Germans celebrate the opening of the Berlin Wall in November 1989. AAP/EPA/STR
Thirty years after protesters pulled down the Berlin Wall, the city has knitted itself back together. It has emerged not only as the new capital of reunified Germany (during the split, West Germany’s capital was Bonn), but also as the political and cultural centre of Europe.
Old eastern suburbs like Prenzlauer Berg have become some of the hottest addresses in Germany. Icecream-eating crowds flock to the stirring monument to the Soviet war dead in Treptower Park, while tourists patiently wait in line to pose for photos with giant statues of Marx and Engels in the shadow of the old East German TV tower.
Even the east’s iconic hat-wearing Ampelmännchen (traffic light figure) has managed to colonise the west. Thirty years after mass protests led to the capitulation of East German officialdom and the opening of the Berlin Wall, parts of the old east have not only persisted, they have thrived.
Nevertheless, the old east hasn’t had everything its own way. Symbolically, the East German parliament building, the “People’s Palace” (which also housed theatres, restaurants and a disco, all for public use), was dramatically torn down between 2006 and 2008. This was heartbreaking for many who had fond memories of times spent there.
Somewhat strangely, it has been replaced with a replica of the palace of the German kaisers that once stood there. This colossal monument to Germany’s pre-Communist and pre-Nazi royal past will host a museum filled with colonial-era artefacts (many of a dubious provenance).
Understandably, some East Germans feel that important parts of their past have disappeared down a memory hole. Familiar landscapes and fond reminiscences have been airbrushed out by others eager to view the “two dictatorships” – the genocidal Nazi empire and the Communist East German state – as equal halves of a history of 20th-century German totalitarianism.
More broadly, the effects of change (that is, westernisation) on the old East Germany have been unevenly felt. Material standards of living have clearly risen. Parts of the east have done very well out of the billions of euros that flowed eastward as part of the reunification “solidarity tax”. But structural redevelopment has been a rocky road.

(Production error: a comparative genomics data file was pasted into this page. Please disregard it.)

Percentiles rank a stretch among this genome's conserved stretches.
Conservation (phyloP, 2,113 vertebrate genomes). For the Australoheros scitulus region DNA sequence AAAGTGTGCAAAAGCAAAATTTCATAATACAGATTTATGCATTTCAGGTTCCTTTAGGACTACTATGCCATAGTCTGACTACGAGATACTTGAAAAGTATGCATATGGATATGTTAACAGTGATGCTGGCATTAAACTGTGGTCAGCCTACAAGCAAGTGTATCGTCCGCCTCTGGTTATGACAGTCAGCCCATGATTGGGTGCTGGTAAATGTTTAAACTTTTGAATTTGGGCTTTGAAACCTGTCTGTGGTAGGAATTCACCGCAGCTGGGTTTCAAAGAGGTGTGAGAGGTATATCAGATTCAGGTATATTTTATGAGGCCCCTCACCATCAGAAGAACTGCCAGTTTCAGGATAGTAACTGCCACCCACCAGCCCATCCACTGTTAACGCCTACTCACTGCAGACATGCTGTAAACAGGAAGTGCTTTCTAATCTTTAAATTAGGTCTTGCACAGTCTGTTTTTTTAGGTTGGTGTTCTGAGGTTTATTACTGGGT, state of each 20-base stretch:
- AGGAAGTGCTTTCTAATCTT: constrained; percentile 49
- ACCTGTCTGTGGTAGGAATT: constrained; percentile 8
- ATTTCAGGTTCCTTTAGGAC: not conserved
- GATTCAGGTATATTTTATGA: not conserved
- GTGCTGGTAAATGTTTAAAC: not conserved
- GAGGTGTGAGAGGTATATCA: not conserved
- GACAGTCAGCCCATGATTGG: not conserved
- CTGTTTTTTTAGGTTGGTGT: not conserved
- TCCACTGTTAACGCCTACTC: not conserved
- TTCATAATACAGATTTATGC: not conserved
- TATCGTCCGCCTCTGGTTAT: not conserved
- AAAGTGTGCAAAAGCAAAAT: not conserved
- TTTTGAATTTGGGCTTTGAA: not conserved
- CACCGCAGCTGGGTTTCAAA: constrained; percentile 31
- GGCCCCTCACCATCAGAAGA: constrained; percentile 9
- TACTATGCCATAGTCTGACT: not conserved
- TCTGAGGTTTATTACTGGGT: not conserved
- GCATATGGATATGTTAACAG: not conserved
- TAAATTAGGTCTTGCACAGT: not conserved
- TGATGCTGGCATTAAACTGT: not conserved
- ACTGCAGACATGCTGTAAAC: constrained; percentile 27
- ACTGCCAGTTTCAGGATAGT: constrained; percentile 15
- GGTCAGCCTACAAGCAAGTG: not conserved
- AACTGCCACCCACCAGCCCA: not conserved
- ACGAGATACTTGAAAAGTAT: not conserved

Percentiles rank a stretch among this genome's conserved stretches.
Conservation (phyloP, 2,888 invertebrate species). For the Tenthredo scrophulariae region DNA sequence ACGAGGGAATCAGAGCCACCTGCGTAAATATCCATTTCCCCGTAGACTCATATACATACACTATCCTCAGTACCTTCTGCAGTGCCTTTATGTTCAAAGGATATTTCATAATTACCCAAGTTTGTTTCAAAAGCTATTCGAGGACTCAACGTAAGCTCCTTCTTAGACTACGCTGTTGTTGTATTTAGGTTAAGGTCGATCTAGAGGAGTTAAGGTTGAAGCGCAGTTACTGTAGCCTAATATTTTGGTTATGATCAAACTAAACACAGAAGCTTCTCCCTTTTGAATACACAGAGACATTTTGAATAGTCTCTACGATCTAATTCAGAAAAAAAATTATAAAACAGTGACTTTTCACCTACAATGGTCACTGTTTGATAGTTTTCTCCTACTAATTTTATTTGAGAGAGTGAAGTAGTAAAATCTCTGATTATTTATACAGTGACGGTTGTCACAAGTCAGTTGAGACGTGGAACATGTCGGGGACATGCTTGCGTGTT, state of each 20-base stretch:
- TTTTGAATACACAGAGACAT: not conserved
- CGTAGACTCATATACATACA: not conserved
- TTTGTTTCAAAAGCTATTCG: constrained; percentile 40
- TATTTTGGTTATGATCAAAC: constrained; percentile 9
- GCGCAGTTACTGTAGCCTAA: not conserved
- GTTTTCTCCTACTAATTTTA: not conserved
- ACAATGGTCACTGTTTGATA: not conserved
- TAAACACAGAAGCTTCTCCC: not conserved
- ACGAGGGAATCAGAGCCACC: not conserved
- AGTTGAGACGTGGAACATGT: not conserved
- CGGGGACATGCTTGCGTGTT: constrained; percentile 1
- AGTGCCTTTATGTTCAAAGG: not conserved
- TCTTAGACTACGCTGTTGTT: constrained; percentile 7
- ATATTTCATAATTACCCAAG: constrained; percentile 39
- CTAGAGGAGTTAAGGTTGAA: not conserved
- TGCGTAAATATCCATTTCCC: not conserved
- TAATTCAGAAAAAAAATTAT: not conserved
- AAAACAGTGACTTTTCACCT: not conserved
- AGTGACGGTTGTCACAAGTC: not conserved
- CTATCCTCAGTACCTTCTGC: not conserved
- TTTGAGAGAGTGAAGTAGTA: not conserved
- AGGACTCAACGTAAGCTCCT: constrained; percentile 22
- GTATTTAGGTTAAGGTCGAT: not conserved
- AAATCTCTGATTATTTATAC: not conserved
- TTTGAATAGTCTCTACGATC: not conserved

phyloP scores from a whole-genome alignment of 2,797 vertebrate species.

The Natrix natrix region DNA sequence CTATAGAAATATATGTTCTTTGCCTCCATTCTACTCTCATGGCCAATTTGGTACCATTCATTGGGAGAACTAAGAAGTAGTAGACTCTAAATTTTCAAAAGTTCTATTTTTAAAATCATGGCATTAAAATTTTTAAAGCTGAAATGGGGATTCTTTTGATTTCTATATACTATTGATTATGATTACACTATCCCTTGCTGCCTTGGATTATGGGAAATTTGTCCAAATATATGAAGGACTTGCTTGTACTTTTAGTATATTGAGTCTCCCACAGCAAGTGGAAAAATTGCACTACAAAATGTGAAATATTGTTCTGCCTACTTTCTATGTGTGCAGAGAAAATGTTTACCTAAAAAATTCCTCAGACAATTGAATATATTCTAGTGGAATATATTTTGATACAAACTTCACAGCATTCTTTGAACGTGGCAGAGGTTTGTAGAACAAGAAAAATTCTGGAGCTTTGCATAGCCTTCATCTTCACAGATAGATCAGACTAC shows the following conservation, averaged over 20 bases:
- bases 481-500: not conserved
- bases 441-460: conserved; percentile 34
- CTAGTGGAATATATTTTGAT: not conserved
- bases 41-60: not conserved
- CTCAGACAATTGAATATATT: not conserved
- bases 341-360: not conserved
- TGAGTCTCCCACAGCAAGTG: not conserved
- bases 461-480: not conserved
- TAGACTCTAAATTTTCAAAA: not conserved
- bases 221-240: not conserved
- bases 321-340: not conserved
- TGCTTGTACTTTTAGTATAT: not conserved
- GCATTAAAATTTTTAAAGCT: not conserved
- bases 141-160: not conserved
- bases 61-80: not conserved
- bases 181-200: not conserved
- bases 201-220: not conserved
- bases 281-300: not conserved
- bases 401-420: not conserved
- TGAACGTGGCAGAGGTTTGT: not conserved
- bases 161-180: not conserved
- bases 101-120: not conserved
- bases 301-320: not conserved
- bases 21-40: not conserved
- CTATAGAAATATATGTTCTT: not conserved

The way in which economic gurus from the west either sold off or shut down East Germany’s heavy industries left many in the “new German states” protesting against what they saw as a form of western colonisation that conspired to keep Germany’s industrial muscle concentrated in the west at the expense of eastern jobs.
The sentiment is understandable, given unemployment has remained stubbornly high in the east ever since reunification. As a result, outside of hipster hubs like Berlin and Leipzig, many young people continue to head west in search of better career and life prospects.
Politically, there are some noticeable differences between east and west. Unarguably, the less multicultural east has played host to an unnerving rise in increasingly brazen far-right extremist activity.
For example, Chemnitz (the old “Karl Marx City”) was the scene of far-right rallies (but also anti-racist counter-rallies) in 2018. Dresden recently declared a “Nazi emergency” as it tries to combat anti-democratic racists who have gravitated to the city. And in recent local elections in Thuringia in the old east, the far-right Alternative for Germany Party (AfD) came in second to the Left Party.
The Left Party, seen as unelectable in the west due to perceived links to the old East German Communist Party, has been a popular government in this eastern state for several years.
The old centrist parties of the west, the Christian Democratic Union (CDU) and the Social Democratic Party (SPD), whose governing grand coalition creaks along at the federal level, floundered into third and fourth places respectively at the last election. Elsewhere, in this year’s elections in Saxony the AfD surged to take almost a third of the seats in the state parliament.
This rise of the AfD in the east is noteworthy, but it is not contained to the east. In some ways, looking to the legacy of communism to explain it doesn’t really make too much sense either, given that similar far-right, anti-immigration parties have risen in Austria, Switzerland, Italy, France, the Netherlands, Hungary and Poland.
Notably, the AfD’s most incendiary leader, Björn Höcke, is from the industrial heartland of the west, the Ruhr region.
In terms of recent neo-Nazi violence, although the murderous October attack on a synagogue occurred in the old East German city of Halle, its inspiration seems to have been other racist mass murders such as the Christchurch attack. A believer in the international far-right white genocide delusion allegedly carried out the Halle attack.
Another shocking political murder this year, of pro-immigration CDU politician Walter Lübcke, was carried out in the western city of Kassel, allegedly by a long-time member of the West German neo-Nazi scene.
With infrastructure renewed and the standard of living approaching that of the west, the AfD and its extremist fellow travellers represent a real threat to the political life and social cohesion of the old East German states, indeed to all Germans. Pretending that its rise somehow stems from a deep East German nostalgia for authoritarian rule won’t help, particularly given the enormous number of AfD voters who hadn’t been born when the wall came down.
The assumption that the AfD is a legacy of East Germany’s communist past is an example of the patronising attitude of “west knows best” that has irked Germans in the east ever since reunification.
Matt Fitzpatrick is Associate Professor in International History at Flinders University. This article is republished from The Conversation under a Creative Commons license. Read the original article.